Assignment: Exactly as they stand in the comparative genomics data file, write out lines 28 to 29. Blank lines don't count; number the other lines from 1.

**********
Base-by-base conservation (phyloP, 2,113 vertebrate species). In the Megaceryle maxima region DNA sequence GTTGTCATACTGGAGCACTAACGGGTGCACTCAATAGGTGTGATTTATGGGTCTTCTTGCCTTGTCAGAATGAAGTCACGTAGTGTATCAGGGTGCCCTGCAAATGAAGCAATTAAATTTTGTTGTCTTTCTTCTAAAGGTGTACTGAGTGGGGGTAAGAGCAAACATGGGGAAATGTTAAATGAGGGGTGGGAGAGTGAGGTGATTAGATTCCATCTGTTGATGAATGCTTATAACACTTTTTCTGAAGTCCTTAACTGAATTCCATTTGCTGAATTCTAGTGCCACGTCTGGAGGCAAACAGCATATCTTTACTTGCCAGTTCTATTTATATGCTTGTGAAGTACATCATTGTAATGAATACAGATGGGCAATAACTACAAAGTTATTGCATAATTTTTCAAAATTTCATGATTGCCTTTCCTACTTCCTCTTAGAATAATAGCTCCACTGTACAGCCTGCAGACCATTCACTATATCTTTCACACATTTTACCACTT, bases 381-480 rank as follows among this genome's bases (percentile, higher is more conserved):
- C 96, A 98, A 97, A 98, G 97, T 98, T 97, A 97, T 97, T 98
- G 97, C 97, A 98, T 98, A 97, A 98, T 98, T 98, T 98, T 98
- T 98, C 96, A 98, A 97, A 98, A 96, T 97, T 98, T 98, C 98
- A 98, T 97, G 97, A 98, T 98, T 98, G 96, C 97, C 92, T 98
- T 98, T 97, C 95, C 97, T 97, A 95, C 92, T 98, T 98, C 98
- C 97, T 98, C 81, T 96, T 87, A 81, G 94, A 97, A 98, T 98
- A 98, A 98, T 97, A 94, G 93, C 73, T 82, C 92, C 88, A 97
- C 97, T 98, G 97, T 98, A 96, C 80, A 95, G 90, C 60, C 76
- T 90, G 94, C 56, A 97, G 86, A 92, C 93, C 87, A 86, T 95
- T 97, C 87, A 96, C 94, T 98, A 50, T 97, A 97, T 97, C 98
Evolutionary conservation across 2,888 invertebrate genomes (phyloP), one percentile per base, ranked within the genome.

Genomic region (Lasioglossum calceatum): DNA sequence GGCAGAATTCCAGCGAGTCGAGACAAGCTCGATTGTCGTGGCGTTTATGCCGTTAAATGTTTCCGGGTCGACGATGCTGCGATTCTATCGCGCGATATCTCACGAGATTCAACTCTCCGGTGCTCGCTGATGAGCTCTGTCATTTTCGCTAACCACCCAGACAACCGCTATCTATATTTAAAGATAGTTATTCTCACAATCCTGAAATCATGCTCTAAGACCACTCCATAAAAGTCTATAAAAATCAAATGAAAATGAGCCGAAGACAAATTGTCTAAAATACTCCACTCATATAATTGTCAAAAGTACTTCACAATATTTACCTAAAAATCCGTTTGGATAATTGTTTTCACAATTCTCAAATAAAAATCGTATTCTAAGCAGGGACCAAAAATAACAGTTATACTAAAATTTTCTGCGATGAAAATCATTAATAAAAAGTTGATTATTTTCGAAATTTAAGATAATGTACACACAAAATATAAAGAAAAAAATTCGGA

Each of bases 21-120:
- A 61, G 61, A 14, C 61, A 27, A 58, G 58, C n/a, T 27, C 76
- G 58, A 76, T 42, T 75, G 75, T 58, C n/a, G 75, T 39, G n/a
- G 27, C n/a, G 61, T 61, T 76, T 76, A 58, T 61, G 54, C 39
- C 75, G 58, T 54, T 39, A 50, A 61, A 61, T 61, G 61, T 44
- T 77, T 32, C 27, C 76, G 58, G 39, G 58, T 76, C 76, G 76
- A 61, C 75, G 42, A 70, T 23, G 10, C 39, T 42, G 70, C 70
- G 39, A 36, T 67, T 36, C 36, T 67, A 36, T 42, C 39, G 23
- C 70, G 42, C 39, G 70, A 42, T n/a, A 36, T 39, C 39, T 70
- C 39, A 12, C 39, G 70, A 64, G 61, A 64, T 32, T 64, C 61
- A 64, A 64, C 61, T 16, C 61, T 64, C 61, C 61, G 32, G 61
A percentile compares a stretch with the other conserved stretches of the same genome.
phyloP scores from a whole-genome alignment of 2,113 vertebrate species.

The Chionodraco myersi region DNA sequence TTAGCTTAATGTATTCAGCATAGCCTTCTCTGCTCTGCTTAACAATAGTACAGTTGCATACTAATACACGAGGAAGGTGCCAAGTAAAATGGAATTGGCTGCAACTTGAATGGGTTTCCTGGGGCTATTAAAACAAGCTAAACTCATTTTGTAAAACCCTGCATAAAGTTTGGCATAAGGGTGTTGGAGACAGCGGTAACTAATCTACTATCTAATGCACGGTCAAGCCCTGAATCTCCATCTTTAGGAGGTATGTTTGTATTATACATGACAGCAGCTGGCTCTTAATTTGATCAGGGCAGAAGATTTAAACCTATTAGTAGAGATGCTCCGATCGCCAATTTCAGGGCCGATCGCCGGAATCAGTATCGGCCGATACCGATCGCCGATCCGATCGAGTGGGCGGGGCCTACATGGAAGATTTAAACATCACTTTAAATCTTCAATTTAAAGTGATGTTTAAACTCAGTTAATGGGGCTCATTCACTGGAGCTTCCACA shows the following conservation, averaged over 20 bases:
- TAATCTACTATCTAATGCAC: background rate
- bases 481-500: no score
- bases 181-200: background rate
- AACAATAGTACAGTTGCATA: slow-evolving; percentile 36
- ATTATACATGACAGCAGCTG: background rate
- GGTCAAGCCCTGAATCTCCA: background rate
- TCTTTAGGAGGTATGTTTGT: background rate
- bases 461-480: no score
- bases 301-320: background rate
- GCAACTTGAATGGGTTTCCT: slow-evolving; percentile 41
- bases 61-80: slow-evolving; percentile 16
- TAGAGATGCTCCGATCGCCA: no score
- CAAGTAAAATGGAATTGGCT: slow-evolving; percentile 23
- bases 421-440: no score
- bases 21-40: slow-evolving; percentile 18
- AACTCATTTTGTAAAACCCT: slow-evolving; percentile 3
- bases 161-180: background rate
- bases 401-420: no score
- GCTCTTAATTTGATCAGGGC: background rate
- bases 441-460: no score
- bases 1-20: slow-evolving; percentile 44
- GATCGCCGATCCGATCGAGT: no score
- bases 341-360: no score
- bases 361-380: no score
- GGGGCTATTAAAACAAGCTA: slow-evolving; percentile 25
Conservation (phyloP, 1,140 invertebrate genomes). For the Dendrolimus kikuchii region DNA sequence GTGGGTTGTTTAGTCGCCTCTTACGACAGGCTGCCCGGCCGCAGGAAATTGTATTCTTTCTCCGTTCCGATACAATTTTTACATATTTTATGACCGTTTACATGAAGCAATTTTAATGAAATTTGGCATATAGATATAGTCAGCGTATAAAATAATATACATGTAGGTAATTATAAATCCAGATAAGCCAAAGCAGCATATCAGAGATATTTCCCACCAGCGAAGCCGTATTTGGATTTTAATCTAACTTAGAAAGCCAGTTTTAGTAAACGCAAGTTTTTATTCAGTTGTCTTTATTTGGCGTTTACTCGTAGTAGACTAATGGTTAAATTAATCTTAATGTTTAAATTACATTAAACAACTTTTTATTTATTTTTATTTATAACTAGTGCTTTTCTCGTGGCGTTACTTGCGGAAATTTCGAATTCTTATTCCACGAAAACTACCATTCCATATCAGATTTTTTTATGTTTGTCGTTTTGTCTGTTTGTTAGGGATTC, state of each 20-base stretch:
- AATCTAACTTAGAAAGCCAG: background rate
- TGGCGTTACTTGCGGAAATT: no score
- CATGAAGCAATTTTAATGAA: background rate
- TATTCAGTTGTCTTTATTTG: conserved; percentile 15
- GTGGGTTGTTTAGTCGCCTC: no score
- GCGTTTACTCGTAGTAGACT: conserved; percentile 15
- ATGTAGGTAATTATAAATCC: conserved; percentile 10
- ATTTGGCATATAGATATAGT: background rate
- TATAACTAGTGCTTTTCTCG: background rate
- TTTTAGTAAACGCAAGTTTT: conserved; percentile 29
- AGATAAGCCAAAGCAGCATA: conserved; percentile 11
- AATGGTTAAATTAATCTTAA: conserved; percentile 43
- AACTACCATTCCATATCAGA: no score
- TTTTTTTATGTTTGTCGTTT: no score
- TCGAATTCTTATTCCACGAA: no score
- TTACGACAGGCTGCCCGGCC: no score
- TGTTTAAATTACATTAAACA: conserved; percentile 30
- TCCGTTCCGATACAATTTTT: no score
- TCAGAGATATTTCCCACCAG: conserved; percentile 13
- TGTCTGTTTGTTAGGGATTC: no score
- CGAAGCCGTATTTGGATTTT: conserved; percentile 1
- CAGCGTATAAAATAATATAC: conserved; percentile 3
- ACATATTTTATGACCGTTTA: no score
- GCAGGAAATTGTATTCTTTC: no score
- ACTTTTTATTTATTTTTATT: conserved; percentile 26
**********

- TAATCTACTATCTAATGCAC: background rate
- bases 481-500: no score